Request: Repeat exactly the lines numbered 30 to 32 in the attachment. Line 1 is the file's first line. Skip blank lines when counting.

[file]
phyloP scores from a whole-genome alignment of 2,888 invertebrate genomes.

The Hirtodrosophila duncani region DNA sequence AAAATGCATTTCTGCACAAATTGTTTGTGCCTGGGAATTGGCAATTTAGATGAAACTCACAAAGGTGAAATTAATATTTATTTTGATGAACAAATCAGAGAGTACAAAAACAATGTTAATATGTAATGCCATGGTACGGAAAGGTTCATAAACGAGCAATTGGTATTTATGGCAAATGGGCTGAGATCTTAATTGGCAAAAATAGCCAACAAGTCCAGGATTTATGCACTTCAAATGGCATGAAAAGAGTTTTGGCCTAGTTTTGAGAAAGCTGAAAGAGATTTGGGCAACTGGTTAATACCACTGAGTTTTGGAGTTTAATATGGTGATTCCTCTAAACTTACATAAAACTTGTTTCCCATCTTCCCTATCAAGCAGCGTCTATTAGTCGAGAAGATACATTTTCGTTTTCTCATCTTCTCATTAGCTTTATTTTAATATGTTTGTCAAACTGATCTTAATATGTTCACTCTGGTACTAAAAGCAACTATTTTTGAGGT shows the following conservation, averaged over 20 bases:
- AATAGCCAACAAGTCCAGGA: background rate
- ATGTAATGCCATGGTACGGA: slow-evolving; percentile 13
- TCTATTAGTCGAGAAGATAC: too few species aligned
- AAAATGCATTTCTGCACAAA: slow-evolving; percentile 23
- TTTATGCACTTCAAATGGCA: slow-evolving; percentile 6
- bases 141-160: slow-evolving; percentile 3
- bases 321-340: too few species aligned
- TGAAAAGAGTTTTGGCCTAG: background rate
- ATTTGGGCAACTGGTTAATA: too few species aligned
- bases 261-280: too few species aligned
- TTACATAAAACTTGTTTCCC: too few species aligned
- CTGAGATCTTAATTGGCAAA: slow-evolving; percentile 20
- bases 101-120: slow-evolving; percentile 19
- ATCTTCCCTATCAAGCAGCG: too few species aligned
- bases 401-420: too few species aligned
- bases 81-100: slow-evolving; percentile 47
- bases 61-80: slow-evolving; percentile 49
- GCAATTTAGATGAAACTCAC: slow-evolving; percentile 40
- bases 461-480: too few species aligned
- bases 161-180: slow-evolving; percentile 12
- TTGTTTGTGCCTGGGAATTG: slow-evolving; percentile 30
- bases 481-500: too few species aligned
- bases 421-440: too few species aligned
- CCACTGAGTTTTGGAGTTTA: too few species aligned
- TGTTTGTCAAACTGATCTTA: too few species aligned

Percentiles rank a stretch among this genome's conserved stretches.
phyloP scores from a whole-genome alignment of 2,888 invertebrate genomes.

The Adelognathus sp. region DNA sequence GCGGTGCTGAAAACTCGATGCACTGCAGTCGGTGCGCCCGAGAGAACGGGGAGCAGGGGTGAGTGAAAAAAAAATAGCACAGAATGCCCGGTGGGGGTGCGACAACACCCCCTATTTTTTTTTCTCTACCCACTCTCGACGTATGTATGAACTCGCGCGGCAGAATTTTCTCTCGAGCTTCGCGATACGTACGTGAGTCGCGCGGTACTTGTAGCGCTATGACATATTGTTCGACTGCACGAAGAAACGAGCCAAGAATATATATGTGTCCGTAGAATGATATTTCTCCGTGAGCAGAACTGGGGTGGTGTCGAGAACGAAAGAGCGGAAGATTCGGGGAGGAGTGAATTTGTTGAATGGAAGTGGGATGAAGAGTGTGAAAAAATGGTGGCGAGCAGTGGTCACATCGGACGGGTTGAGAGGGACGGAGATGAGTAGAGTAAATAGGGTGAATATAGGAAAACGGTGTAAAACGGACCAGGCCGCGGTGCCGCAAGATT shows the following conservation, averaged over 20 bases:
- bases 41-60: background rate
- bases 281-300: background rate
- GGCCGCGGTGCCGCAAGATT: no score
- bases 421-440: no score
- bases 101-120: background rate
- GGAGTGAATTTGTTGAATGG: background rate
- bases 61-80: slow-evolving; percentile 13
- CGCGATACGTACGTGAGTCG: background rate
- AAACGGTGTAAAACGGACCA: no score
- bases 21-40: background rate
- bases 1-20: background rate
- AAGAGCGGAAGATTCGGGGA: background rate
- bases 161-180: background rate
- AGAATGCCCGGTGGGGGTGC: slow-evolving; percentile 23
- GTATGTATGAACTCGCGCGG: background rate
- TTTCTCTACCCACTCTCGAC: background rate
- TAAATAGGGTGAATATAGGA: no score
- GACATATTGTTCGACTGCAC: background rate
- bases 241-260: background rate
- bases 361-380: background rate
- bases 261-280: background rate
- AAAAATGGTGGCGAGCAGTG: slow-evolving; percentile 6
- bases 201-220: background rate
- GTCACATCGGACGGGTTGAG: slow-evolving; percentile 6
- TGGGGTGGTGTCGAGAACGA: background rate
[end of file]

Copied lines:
The Adelognathus sp. region DNA sequence GCGGTGCTGAAAACTCGATGCACTGCAGTCGGTGCGCCCGAGAGAACGGGGAGCAGGGGTGAGTGAAAAAAAAATAGCACAGAATGCCCGGTGGGGGTGCGACAACACCCCCTATTTTTTTTTCTCTACCCACTCTCGACGTATGTATGAACTCGCGCGGCAGAATTTTCTCTCGAGCTTCGCGATACGTACGTGAGTCGCGCGGTACTTGTAGCGCTATGACATATTGTTCGACTGCACGAAGAAACGAGCCAAGAATATATATGTGTCCGTAGAATGATATTTCTCCGTGAGCAGAACTGGGGTGGTGTCGAGAACGAAAGAGCGGAAGATTCGGGGAGGAGTGAATTTGTTGAATGGAAGTGGGATGAAGAGTGTGAAAAAATGGTGGCGAGCAGTGGTCACATCGGACGGGTTGAGAGGGACGGAGATGAGTAGAGTAAATAGGGTGAATATAGGAAAACGGTGTAAAACGGACCAGGCCGCGGTGCCGCAAGATT shows the following conservation, averaged over 20 bases:
- bases 41-60: background rate
- bases 281-300: background rate